By Sharon Yamato
Last Saturday, as I was watching Oregon slam the UCLA Bruins by scoring three touchdowns in four minutes, I was almost glad to hear the phone ring. I was surprised to hear my faraway friend Donna’s voice. She was at the Philadelphia airport on her way to the “red carpet” world premiere of her film “Pope Joan” which was being held in the prestigious film city of Berlin.
More than 10 years ago, Donna had sat on her computer in a little cubicle in my home in Marina del Rey while on vacation, pounding out line after line of a book that was to become a bestseller in Germany—and now a major motion picture. After seven or so years of writing briefly here and at her home in Syracuse, N.Y., Donna had seen her way through film company after film company, director after director, and star after star, for 10 more years, to finally get to this exciting point in her book’s life. Back when the story was only on white 8 1/2 x 11 paper, we had joked about this day. We both imagined we would look stunningly gorgeous on the red carpet, never thinking that this moment would really come. Now, 20 years older, several pounds heavier, and hundreds of grey hairs later, we were two middle-to-old-aged ladies. The thought of all that glamour sounded more ridiculous than ever.
The reason for Donna’s call was simple: she wanted me to fly to Berlin to meet her. No problem, I thought. “The film premiere is next Monday,” she went on to say, in her most alluring temptress voice. She was asking me to drop everything, find a flight that wouldn’t exhaust my meager savings, pack my bags to fly out of the country—all in a mere seven days! I was flabbergasted. Even though my somewhat busy calendar and empty pocketbook were flashing before my eyes, I wanted to say right then and there—of course!
However, I am not a spontaneous person. My life is about plodding and planning everything. When I go on a trip, I pack one week early so as not to forget anything. I sit at my desk with my calendar in front of me at all times where I have carefully scrawled every event on every day for the next six months. I write lists and check them twice. I always strive to be Girl Scout prepared.
In this case, there was another big stumbling block. I had already planned a trip to San Francisco with five of my girlfriends to run the Nike Half Marathon the day before the premiere. Could I possibly get from San Francisco to Berlin in 24 hours? Or should I cancel the trip to which I had committed with my friends (including a two-night hotel stay that they would now have to share themselves). Going to this premiere would take more planning and finagling than I, the great planner, felt I had the time and energy to do.
So I did what every sane person would do in today’s age. I put my dilemma up on my Facebook page: “To go or not to go to Berlin… that is the question.” The answer from my community of friends: a resounding yes. The only thing stopping me was me. I lay awake at night thinking of all the reasons I shouldn’t go, and all the things I had to do if I dared to go. I woke up exhausted and tired. Like most JAs, I wanted to please everyone, but I also wanted to do things my way. It’s a precarious place for anyone, much less an indecisive person like me.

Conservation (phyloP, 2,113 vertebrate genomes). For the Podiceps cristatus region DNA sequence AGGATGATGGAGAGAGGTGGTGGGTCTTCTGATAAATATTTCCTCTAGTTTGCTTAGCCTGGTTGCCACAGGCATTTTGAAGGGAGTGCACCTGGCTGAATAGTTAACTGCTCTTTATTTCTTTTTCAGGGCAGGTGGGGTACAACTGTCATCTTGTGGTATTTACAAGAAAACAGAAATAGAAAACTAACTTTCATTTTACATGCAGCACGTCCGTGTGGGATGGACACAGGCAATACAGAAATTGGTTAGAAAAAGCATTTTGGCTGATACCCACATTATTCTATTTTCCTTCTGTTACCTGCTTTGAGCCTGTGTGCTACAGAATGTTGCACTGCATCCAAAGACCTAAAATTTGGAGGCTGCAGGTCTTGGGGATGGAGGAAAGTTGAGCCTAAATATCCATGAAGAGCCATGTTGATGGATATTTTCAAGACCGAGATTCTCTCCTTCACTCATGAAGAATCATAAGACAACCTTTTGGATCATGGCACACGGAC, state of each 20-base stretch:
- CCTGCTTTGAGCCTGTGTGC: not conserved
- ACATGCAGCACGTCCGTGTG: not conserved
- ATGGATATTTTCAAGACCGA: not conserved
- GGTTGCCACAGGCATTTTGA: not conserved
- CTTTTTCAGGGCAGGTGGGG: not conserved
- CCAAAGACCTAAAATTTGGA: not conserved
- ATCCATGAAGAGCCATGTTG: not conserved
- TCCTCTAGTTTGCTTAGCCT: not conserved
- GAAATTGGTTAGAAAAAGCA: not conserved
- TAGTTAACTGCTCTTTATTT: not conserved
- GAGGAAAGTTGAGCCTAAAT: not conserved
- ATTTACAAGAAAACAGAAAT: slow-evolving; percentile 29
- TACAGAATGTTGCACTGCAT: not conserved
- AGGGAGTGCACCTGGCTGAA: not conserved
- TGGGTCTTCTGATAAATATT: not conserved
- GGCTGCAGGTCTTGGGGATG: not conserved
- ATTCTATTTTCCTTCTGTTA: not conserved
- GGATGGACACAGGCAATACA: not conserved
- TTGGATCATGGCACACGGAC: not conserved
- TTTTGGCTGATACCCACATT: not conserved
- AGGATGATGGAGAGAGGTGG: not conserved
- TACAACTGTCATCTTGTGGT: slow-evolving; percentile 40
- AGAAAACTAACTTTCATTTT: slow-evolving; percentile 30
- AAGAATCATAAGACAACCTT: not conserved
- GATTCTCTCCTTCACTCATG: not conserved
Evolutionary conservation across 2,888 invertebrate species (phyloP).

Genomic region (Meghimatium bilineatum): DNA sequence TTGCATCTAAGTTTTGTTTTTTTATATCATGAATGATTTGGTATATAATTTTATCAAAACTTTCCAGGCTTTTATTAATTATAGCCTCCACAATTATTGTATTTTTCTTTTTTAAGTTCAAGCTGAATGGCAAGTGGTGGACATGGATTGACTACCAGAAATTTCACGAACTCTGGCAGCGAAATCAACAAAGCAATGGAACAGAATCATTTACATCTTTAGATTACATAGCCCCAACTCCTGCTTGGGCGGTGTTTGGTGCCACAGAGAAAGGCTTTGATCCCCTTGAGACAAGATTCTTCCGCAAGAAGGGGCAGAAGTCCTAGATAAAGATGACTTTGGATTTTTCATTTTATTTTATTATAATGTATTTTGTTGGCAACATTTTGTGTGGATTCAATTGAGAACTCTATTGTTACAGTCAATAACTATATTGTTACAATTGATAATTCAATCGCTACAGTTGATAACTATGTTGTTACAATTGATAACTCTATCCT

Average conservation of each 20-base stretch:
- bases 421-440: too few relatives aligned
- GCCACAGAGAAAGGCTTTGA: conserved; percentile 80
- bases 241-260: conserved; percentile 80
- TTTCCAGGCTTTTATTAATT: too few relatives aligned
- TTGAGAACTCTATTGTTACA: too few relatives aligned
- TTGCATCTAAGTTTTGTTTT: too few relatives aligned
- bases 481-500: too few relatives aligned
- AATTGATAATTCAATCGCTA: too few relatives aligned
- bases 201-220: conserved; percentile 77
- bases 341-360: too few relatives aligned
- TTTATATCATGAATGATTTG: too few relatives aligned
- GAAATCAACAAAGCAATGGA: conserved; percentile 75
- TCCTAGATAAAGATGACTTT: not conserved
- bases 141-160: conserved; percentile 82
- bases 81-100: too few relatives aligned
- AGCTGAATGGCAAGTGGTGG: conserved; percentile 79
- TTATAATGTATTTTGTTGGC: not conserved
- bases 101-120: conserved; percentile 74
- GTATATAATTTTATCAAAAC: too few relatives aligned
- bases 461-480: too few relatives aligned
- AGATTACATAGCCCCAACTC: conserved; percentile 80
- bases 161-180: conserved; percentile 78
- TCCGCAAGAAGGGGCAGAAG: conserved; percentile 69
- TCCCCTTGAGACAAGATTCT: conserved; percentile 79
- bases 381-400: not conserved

I turned to the airline gods for an answer. It was all about finding a cheap flight. After surfing the web for days, I was shocked to find a frequent flyer ticket that made sense. Barring the cost of last-minute fees, I could fly to Europe for the same amount it would take to fly to San Francisco. And on top of all that, I found a flight that allowed me to go to San Francisco and Berlin. I was feeling spoiled, but it was clear that the stars were all aligned.
So tomorrow morning I leave for San Francisco to run a half marathon in the morning, return home that afternoon at 3, catch an evening flight to Paris. I arrive in Paris the following day to connect to a plane headed for Berlin and will get there two hours before the premiere starts. I will no doubt be bleary-eyed, but having never acted so impetuously before, I’m not really sure how I’ll feel. Perhaps a lot of Tylenol PM followed by 5-Hour Energy will help.
I can’t help but think that I’m pretty lucky to have a job that allows me the freedom to take a few days off, a mate encouraging me to go, and no one depending on me. Still, I hope that I don’t live to regret this adventure in spontaneity. From where I sit now, it sure sounds fun. It may be just the thing this old lady needs to spark an otherwise dull life. Wish me (more) luck!
Sharon Yamato writes from Playa del Rey. She can be reached at [email protected] The opinions expressed in this column are not necessarily those of The Rafu Shimpo.